Mathematical Problems in Engineering

Mathematical Problems in Engineering / 2021 / Article

Research Article | Open Access

Volume 2021 |Article ID 5539382 | https://doi.org/10.1155/2021/5539382

ZhiGang Zhou, Yu Wang, PanPan Li, XinGong Chang, JiWei Luo, "Node Location Privacy Protection in Unattended Wireless Sensor Networks", Mathematical Problems in Engineering, vol. 2021, Article ID 5539382, 17 pages, 2021. https://doi.org/10.1155/2021/5539382

Node Location Privacy Protection in Unattended Wireless Sensor Networks

Academic Editor: Paul Honeine
Received19 Feb 2021
Revised25 Mar 2021
Accepted20 May 2021
Published31 May 2021

Abstract

Node location protection is critical to the wireless sensor networks (WSN), especially for unattended environment. However, due to most of the static deployment and the limitations in energy, storage, and communication capabilities of the sensors, WSNs are vulnerable to various location (and derivative) attacks. In this work, we study the node location privacy protection issue from both aspects of attacks and defenses. First, we present a new two-phase location attack for two important types of nodes (including base station and source node). It can locate a base station node within few amounts of local wireless transmission monitoring and then reversely trace the location of the source node. Different from existing methods, the proposed attack determines the node location based on the transmission direction, which can break through existing defenses. Then, to defend against such attacks, we design a pseudospiral-based routing protocol for WSN. We analyze the performance of parameters such as routing probability, maximum detectable angle, hop count, and number of loops based on PU SBRF, MoRF, and PLAUDIT methods. The theory analysis and confrontation experiment of attack and defense show that the proposed scheme can protect the location privacy of the target node with moderate communication and computation overhead.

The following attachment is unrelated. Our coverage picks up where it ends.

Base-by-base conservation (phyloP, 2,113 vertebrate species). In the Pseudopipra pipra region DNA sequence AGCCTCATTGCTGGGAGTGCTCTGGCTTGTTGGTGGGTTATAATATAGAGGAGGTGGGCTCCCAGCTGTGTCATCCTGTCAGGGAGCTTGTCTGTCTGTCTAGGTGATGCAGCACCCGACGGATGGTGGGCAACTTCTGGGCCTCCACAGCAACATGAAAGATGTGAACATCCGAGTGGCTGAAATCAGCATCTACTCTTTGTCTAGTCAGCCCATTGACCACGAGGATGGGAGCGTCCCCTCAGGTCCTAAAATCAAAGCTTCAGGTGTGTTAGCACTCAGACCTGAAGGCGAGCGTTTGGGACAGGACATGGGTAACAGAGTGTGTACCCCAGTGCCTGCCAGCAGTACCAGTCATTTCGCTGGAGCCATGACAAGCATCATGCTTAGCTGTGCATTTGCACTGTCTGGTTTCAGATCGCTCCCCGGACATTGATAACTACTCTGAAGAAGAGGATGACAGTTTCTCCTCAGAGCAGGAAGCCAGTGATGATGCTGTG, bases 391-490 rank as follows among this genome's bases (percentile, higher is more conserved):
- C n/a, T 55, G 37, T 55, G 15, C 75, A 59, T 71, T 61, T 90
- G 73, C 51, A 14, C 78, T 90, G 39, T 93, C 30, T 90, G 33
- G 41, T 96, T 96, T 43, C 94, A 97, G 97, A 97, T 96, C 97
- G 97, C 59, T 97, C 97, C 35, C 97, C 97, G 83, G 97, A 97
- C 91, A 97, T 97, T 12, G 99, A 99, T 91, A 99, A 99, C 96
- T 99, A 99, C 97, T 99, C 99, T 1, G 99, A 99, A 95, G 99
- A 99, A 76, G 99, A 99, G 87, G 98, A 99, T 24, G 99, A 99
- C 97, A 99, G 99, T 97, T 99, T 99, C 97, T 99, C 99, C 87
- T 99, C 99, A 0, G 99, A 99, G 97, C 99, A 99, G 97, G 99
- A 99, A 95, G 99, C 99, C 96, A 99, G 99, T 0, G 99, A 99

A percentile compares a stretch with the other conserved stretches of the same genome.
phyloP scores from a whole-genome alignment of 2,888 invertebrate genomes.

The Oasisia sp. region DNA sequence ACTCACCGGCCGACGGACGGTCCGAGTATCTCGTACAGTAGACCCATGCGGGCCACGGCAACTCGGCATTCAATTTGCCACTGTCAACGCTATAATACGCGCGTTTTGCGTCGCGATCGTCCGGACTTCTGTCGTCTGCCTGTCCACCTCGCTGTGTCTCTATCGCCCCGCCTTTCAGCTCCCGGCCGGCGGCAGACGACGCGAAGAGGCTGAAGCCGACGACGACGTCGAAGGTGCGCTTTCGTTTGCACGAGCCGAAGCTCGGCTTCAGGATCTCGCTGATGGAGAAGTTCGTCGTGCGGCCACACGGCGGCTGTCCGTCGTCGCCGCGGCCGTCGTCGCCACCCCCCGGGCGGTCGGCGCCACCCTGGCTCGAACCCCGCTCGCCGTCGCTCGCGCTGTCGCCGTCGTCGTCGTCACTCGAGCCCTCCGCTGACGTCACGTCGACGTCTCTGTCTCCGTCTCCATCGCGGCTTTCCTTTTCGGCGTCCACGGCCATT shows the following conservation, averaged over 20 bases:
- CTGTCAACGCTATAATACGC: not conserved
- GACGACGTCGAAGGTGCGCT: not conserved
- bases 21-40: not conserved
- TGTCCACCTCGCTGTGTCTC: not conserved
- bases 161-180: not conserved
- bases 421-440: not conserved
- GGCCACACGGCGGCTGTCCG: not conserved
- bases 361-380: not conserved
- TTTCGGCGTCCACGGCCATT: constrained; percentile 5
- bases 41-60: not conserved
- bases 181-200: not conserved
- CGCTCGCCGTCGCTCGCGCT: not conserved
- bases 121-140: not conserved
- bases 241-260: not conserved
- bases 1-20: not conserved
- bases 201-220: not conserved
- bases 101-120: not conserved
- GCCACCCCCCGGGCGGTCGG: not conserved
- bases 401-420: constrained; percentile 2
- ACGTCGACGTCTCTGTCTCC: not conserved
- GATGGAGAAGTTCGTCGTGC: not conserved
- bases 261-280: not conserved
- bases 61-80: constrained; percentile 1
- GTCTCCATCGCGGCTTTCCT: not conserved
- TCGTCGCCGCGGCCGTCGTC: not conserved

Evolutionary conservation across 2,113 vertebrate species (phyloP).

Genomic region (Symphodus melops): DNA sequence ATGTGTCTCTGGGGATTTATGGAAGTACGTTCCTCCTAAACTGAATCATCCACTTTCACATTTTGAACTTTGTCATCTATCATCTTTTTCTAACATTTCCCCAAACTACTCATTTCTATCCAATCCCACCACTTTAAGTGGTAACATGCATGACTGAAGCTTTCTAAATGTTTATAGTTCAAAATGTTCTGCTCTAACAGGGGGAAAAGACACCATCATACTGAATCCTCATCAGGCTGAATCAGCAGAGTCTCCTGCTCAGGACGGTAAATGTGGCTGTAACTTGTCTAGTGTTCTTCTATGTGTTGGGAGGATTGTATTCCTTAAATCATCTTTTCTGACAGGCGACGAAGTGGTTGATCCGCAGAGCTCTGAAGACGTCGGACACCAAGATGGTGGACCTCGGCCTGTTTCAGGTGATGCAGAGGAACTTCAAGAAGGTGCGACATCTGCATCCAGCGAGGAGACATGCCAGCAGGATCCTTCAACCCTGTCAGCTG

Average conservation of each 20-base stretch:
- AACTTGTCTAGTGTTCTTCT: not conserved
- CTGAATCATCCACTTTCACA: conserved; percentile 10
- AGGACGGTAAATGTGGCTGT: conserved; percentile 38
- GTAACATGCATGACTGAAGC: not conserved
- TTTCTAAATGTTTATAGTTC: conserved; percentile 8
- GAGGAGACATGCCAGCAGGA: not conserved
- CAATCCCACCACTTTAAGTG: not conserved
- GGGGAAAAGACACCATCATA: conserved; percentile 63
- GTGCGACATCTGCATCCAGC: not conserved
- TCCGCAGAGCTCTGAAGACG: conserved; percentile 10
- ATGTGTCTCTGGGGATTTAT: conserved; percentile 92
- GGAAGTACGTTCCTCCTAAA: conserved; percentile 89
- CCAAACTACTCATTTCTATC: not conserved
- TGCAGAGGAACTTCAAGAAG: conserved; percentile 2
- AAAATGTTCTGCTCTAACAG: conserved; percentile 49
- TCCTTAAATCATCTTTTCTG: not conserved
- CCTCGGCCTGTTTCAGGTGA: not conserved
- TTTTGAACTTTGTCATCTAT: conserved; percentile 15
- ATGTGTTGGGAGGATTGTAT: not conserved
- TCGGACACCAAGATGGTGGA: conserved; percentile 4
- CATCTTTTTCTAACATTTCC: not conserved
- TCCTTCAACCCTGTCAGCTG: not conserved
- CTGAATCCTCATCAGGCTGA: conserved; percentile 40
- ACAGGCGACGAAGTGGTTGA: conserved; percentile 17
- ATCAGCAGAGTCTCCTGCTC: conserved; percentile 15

1. Introduction

As an important part of the Internet of things [1], unattended wireless sensor networks (UnWSNs) have been widely used in a variety of civilian and military applications (such as environmental monitoring, marine disaster warning, offshore oil, and gas exploration) [2]. However, due to the characteristics of static layout of sensors in unattended environment and the limitations in energy, storage, and communication capabilities of the sensors, UnWSNs are vulnerable to various location attacks [3]. Moreover, UnWSNs often involve the collection and transmission of large amounts of sensitive data, which concerns the national information security [4]. Once node location (including source node and base station) is leaked or captured by an attacker, it will result in a series of derivative attacks, such as sensitive data theft and military target intelligence collection. Therefore, privacy protection of node location becomes the top priority of UnWSNs security.